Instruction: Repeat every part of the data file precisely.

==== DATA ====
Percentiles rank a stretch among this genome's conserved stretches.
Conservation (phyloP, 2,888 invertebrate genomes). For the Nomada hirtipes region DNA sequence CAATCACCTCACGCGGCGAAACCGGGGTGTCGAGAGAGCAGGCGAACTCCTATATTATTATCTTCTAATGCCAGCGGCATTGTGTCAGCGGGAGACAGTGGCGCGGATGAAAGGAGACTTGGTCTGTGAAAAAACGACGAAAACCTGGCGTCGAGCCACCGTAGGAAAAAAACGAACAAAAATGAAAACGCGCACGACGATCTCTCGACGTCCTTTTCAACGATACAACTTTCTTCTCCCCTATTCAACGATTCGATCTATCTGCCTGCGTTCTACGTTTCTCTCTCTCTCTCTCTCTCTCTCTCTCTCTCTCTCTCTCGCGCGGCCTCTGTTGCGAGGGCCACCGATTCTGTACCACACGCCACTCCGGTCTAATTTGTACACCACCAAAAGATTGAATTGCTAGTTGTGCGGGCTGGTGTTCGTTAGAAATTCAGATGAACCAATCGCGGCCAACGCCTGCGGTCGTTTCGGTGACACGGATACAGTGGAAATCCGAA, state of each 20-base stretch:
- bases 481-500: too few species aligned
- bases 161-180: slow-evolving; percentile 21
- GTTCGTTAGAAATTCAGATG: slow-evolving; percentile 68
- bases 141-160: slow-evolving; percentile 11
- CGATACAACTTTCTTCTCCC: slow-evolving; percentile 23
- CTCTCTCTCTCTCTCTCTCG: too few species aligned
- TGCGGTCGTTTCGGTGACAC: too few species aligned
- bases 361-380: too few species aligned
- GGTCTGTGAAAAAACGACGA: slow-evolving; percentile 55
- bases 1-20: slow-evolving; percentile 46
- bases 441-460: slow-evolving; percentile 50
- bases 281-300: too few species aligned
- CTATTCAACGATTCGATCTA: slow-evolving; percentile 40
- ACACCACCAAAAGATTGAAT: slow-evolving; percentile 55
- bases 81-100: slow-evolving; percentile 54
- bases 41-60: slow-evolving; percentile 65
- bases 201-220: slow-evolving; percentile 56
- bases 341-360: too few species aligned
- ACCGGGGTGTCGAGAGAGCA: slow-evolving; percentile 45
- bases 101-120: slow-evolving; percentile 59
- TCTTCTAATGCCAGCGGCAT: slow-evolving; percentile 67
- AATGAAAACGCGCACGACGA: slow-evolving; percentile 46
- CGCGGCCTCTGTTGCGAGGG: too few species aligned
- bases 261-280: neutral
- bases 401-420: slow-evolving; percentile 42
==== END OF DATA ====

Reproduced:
Percentiles rank a stretch among this genome's conserved stretches.
Conservation (phyloP, 2,888 invertebrate genomes). For the Nomada hirtipes region DNA sequence CAATCACCTCACGCGGCGAAACCGGGGTGTCGAGAGAGCAGGCGAACTCCTATATTATTATCTTCTAATGCCAGCGGCATTGTGTCAGCGGGAGACAGTGGCGCGGATGAAAGGAGACTTGGTCTGTGAAAAAACGACGAAAACCTGGCGTCGAGCCACCGTAGGAAAAAAACGAACAAAAATGAAAACGCGCACGACGATCTCTCGACGTCCTTTTCAACGATACAACTTTCTTCTCCCCTATTCAACGATTCGATCTATCTGCCTGCGTTCTACGTTTCTCTCTCTCTCTCTCTCTCTCTCTCTCTCTCTCTCTCTCGCGCGGCCTCTGTTGCGAGGGCCACCGATTCTGTACCACACGCCACTCCGGTCTAATTTGTACACCACCAAAAGATTGAATTGCTAGTTGTGCGGGCTGGTGTTCGTTAGAAATTCAGATGAACCAATCGCGGCCAACGCCTGCGGTCGTTTCGGTGACACGGATACAGTGGAAATCCGAA, state of each 20-base stretch:
- bases 481-500: too few species aligned
- bases 161-180: slow-evolving; percentile 21
- GTTCGTTAGAAATTCAGATG: slow-evolving; percentile 68
- bases 141-160: slow-evolving; percentile 11
- CGATACAACTTTCTTCTCCC: slow-evolving; percentile 23
- CTCTCTCTCTCTCTCTCTCG: too few species aligned
- TGCGGTCGTTTCGGTGACAC: too few species aligned
- bases 361-380: too few species aligned
- GGTCTGTGAAAAAACGACGA: slow-evolving; percentile 55
- bases 1-20: slow-evolving; percentile 46
- bases 441-460: slow-evolving; percentile 50
- bases 281-300: too few species aligned
- CTATTCAACGATTCGATCTA: slow-evolving; percentile 40
- ACACCACCAAAAGATTGAAT: slow-evolving; percentile 55
- bases 81-100: slow-evolving; percentile 54
- bases 41-60: slow-evolving; percentile 65
- bases 201-220: slow-evolving; percentile 56
- bases 341-360: too few species aligned
- ACCGGGGTGTCGAGAGAGCA: slow-evolving; percentile 45
- bases 101-120: slow-evolving; percentile 59
- TCTTCTAATGCCAGCGGCAT: slow-evolving; percentile 67
- AATGAAAACGCGCACGACGA: slow-evolving; percentile 46
- CGCGGCCTCTGTTGCGAGGG: too few species aligned
- bases 261-280: neutral
- bases 401-420: slow-evolving; percentile 42